Yesterday, in the Nevada desert, demolition crews from New York and Maryland felled a legendary piece of America's atomic history.
At 1,527 feet tall, the former Nevada Test Site's BREN tower was the "tallest free-standing structure west of the Mississippi River," and also the "tallest structure of its kind ever demolished," according to the National Nuclear Safety Administration. Originally built in 1962 in Yucca Flats, from fifty-one 30-foot sections of steel and two and a half miles of steel cable, the tower was moved to its latest location in Jackass Flats in 1966 after the Nuclear Test Ban Treaty banned open-air nuclear testing.
From CNN: The tower stood taller than the Empire State Building (1,454 feet) and the Eiffel Tower (1,063 feet). It was also taller than the iconic Stratosphere (1,148 feet) on the Las Vegas strip...[T]he BREN Tower took its name from the nuclear radiation experiment for which it was built: Bare Reactor Experiment - Nevada. BREN Tower was designed to provide a way for scientists to accurately estimate radiation doses received by survivors of the atomic bombs detonated over the Japanese cities of Hiroshima and Nagasaki during World War II. The tower stood 1,527 feet tall because that was the height at which "Little Boy," the first atomic bomb used in warfare, was detonated over Hiroshima on August 6, 1945.At one time, a mock Japanese village was built near the tower's base to give researchers better modeling of the effects of a nuclear explosion on inhabited areas. Officials from the NNSA said the tower, which stopped being used in 1999, was too costly to maintain and restore, and posed a hazard to passing aircraft.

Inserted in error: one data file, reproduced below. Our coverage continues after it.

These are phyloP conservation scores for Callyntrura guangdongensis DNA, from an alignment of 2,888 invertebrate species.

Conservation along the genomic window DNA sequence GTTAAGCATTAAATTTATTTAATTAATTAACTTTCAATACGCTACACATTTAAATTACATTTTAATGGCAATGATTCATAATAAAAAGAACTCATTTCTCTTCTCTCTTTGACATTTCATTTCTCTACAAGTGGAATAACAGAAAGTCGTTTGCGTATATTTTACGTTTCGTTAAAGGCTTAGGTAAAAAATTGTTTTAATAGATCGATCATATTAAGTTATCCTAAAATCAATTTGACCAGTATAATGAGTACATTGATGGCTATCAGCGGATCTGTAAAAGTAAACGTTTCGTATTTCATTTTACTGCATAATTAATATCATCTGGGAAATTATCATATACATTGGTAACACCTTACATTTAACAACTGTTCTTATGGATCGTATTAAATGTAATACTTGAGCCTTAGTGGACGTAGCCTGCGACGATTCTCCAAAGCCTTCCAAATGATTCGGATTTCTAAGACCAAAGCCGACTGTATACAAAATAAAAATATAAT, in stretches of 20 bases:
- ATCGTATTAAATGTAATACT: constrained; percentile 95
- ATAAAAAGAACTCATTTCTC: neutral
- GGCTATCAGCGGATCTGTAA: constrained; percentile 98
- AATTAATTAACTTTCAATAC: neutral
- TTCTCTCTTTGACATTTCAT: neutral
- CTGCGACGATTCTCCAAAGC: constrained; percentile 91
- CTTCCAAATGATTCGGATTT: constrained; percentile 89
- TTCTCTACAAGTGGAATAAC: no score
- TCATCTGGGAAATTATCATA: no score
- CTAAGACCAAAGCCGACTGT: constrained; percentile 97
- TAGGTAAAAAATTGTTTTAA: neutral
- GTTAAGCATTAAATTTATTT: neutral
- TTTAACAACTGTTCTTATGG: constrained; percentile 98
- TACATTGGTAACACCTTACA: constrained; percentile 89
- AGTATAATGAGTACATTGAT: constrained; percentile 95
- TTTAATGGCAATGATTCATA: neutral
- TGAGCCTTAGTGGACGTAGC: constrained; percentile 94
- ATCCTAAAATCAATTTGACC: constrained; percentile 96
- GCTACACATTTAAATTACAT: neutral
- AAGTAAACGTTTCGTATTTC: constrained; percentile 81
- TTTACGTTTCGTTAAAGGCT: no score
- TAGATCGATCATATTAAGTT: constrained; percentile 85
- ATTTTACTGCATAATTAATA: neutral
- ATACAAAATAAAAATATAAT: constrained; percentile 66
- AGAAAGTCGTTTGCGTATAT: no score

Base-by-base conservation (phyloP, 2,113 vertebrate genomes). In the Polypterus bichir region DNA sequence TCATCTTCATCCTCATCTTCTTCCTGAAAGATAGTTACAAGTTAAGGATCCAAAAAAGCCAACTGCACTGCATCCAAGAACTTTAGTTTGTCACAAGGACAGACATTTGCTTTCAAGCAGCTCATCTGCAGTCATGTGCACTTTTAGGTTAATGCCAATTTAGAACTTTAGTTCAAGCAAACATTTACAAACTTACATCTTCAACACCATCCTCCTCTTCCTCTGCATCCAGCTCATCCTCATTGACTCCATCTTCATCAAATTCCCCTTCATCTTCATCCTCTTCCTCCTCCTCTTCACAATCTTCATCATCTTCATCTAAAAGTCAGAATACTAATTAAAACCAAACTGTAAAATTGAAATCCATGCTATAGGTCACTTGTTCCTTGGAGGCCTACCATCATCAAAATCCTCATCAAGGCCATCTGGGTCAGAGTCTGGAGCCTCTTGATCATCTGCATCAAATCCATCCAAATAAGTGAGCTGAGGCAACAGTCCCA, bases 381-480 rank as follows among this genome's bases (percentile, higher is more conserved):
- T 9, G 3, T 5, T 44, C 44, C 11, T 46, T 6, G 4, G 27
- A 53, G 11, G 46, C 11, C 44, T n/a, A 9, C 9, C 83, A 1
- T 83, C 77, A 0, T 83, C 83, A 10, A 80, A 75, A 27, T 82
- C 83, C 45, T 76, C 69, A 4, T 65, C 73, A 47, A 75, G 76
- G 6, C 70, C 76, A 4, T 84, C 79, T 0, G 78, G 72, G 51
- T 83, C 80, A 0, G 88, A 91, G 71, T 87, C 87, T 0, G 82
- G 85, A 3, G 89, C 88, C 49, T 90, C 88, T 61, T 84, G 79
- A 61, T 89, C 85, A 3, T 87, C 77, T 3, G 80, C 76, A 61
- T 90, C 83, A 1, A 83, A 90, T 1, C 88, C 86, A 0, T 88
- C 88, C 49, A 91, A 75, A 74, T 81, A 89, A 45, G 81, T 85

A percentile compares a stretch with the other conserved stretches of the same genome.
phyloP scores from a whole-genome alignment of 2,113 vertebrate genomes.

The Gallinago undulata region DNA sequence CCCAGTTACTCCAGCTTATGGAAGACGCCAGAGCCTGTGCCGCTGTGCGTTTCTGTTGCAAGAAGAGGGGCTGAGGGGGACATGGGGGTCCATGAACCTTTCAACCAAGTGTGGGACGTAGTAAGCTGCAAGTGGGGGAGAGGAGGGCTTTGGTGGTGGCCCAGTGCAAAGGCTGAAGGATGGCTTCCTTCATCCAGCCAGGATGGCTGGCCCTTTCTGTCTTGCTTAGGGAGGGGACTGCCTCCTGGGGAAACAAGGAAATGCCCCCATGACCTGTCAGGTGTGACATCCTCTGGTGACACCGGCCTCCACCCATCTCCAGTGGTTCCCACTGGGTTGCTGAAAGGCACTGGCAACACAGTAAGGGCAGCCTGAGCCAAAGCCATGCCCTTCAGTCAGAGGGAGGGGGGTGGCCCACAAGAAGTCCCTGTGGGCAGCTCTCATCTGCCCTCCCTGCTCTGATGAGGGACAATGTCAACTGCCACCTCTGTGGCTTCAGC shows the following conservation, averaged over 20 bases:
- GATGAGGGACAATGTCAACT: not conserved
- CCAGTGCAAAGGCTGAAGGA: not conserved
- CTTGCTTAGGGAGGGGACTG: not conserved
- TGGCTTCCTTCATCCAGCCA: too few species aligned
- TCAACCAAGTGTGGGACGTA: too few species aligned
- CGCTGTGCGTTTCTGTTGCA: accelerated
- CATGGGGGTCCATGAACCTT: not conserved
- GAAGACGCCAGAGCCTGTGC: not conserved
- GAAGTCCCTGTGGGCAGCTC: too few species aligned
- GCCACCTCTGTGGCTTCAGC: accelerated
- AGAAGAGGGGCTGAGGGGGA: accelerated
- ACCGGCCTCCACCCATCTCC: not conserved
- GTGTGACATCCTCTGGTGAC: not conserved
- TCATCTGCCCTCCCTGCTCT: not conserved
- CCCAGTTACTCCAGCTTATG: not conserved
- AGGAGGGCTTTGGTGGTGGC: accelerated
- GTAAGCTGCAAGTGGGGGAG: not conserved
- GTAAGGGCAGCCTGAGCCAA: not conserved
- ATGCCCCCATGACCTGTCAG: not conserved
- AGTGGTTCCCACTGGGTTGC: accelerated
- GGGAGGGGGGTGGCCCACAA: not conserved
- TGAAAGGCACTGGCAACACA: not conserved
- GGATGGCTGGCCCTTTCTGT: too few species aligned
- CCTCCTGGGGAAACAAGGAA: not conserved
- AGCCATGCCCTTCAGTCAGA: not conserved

- A vertiginous view down (and from) the BREN tower during a re-lamping operation
- NNSA Blog: "BREN Tower comes tumbling down as world record is set"
- DOE's collection of historical photos from the NNSA Nevada Field Office
- "The Japanese Village at the Nevada Test Site: A Relic of Nuclear War," by William Gray Johnson, Nancy G. Goldenberg, and Susan R. Edwards (National Park Service's Cultural Resource Management site)
- Demolition video from KNTV ABC-13 Las Vegas
- Video from the Las Vegas Review-Journal